How To Celebrate Finishing The ING Philadelphia Distance Run
Written By: John Mendelsohn
Philadelphia is one of the most historically and culturally rich cities in America. It’s also a great city in which to celebrate a half-marathon finish.
When W. C. Fields quipped, “I once spent a year in Philadelphia, I think it was on a Sunday,” audiences tittered dutifully because it was common knowledge that the namesake of America’s best-selling cream cheese was Dullsville. The fact, though, is that, once having finished the ING Philadelphia Distance Run, you’ll find lots of reasons to be glad you’re there.
Enjoy a soft pretzel from the Philly Pretzel Factory. Wash it down with a Victory Brewing Company Hop Devil (voted Champion American Beer at a recent Great British Beer Festival) or their Prima Pilsner, about which both Men’s Journal and the New York Times have rhapsodized. Or head over to the Manayunk Brewery and Restaurant, situated right on the mouth of the Manayunk Canal. Revel in glorious views of the Schuylkill River while swilling one (or several!) of the half-dozen varieties always on tap, all brewed in-hyouse.
Wary of brewpubs with Indian names? Head for the periphery of the Penn campus, and there try the White Dog Café, whose house beer, the hilariously named Leg Lifter Lager, goes well with roasted prosciutto-wrapped asparagus spears, for instance. Or there’s Monk’s, with its remarkable Beer Bible and delicious mussels.
The city’s most famous culinarily, of course, for its cheesesteak. There are those who will tell you that Jim’s Steaks on South Street has the best in town, and others who, believing that Jim desecrates his sandwiches by putting Cheez Whiz rather than real cheese on them, will give the former knuckle sandwiches. Most locals agree that Geno’s, near Little Italy, is darned tasty.
But you’re going to want to do more than just feed your face. You’re going to want, for instance, to view a remarkable collection of gynecological devices that practitioners of enhanced interrogation techniques might have used on female suspected terrorists. The Mutter Museum houses some of the American Northeast’s most troubling medical oddities. There are exhibits of giant and midget skeletons, drawers full of unlikely things folks have swallowed, cyclops fetuses in formaldehyde, and a jaw-droppingly enlarged human colon. You might want to visit before, rather than after, your roasted prosciutto-wrapped asparagus spears or cheesesteak.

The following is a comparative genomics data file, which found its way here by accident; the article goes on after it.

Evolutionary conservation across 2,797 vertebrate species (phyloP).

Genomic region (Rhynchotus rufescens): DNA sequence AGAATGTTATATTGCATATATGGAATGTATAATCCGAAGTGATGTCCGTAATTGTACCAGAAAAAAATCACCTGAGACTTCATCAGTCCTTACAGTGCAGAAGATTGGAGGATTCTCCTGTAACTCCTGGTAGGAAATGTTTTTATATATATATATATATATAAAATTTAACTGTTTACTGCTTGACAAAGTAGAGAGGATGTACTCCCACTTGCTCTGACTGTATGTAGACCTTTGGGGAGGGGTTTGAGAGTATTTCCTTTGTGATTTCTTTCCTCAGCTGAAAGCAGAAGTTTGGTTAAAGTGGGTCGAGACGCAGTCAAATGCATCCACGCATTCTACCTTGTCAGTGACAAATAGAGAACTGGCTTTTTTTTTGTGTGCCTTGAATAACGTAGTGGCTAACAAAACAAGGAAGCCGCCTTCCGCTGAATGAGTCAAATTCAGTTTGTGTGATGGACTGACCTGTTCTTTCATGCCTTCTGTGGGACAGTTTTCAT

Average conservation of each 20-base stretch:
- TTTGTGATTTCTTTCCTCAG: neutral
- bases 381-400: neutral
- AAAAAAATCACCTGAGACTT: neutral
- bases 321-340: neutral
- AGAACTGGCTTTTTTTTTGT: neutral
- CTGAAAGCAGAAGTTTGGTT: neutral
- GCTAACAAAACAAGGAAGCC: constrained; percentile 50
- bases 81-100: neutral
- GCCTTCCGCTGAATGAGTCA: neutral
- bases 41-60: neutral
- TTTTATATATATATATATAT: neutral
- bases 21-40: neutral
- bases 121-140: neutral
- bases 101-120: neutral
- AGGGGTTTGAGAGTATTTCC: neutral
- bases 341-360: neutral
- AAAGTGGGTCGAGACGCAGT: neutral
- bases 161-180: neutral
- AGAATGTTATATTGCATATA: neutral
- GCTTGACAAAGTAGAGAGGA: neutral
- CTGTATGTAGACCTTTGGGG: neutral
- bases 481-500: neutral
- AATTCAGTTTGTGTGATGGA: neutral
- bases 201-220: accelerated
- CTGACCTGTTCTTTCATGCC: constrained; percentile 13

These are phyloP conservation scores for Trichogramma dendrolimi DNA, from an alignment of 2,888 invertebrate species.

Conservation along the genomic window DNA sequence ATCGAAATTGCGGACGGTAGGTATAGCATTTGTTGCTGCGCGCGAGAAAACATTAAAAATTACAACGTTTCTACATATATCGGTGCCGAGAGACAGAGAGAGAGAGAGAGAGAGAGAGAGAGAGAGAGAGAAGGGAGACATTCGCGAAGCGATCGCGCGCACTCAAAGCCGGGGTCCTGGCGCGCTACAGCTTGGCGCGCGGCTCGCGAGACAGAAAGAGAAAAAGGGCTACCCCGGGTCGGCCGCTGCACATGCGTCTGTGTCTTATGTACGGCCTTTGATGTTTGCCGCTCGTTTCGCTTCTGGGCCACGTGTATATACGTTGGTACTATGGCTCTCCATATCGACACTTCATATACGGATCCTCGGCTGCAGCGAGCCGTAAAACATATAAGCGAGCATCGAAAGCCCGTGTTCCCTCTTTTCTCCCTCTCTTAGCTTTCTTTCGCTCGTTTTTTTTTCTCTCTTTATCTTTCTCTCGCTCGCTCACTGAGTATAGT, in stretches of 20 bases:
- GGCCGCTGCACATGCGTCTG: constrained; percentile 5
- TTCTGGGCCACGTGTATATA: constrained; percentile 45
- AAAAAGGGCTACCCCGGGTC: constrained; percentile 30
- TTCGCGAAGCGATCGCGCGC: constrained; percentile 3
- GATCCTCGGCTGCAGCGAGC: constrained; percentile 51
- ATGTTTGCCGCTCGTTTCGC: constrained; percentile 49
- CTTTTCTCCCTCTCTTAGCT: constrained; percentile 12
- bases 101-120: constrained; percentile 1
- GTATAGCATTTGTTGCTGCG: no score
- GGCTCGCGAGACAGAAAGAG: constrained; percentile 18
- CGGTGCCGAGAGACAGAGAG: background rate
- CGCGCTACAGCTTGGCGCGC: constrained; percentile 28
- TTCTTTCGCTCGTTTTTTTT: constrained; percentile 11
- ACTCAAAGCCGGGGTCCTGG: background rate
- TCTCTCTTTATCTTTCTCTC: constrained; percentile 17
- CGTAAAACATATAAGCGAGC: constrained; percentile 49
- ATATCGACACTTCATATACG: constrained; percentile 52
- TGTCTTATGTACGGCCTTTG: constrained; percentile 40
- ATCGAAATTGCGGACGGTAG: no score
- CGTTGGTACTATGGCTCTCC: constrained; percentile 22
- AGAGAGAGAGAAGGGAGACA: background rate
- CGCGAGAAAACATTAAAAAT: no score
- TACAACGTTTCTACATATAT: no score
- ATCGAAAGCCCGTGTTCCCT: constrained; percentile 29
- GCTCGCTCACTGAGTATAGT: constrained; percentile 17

The less perverse are sure to prefer the Reading Terminal Market, widely considered one of the best farmers market from sea to shining sea. Here no fewer than 86 merchants offer fresh produce, meats, fish, groceries, flowers, baked goods, crafts, books, and clothing, not to mention hard-to-find ethnic foods. You’ll have to stay until the following Wednesday, though, if you want to buy fresh cheese from an actual Pennsylvania Dutch cheesemaker, as who does not?
The most enduring achievement of the Philadelphia Society for Alleviating the Miseries of Public Prisons, the Eastern State Penitentiary was once the most expensive building in America, the home away from home of Al Capone, and the hoosegow to whose standard of excellence jails the world over aspired. If you can stay several weeks, you may enjoy the pre-Halloween haunted house. If not, you may, if incarceration turns you on, enjoy the place’s notable museum.
Higher-browed than all that? The Rodin Museum, on the Parkway is second only to the Rodin Museum in Paris for the number of sculptures by the famed French artist, and the home of The Thinker, the second most celebrated sculpture in all the world, not to mention busts of Mahler, Balzac, Shaw, Victor Hugo, and Mike Schmidt.
On South Street, approximately Philly’s equivalent of San Francisco’s Haight Street or New York’s Greenwich Village, the people-watching can be as pleasurable as the window-shopping; behold the most prolifically pierced and tattooed persons in all of Pennsylvania, or buy with-it duds at a variety of boutiques whose salespersons will sneer at you when you enter for being less hip than they. If you get a bit peckish or dry in the process, find consolation in the knowledge that there are 75 restaurants and 35 bars/clubs nearby.
Only joking about Mike Schmidt, by the way.
Sure that your hometown’s NFL team will go down in flames if you don’t watch their game? It only seems as though every TV in town is required by municipal ordinance to be tuned to the Philadelphia Eagles game; watch your own heroes at the gigantic Dave & Buster’s entertainment center, which offers no fewer than three bars, game rooms, a full service restaurant, and pool tables for halftime, when you have no intention of enduring Terry Bradshaw’s lovable numbskull shtick yet again.
Find “Gonna Fly Now” on your iPod and dash up the 72 steps of the Philadelphia Museum of Art, a la Sylvester Stallone in 23 of the 31 Rocky movies. Once having reached the top, savor the view of Eakins Oval, the Benjamin Franklin Parkway and Philadelphia City Hall, and then, back at the bottom of the stairs, pose by the bronze statue of the bighearted lunkhead.
Or be really tedious and do all the usual stuff. See Independence Hall, where the Declaration of Independence was signed. See the Liberty Bell. Request free samples at the US Mint; they love that one! See the home of Betsey Ross, whom we revere for having sewed the prototypical American flag even though we’re basing our reverence on her grandson’s having said it was she who did it, and he wasn’t exactly an uninterested party, what with royalties and what-have-you. Alternatively, try to peek in the living rooms of Elfreth’s Alley. The locals will pretend to be annoyed, but if they didn’t secretly enjoy attention, why would they have chosen America’s oldest residential street?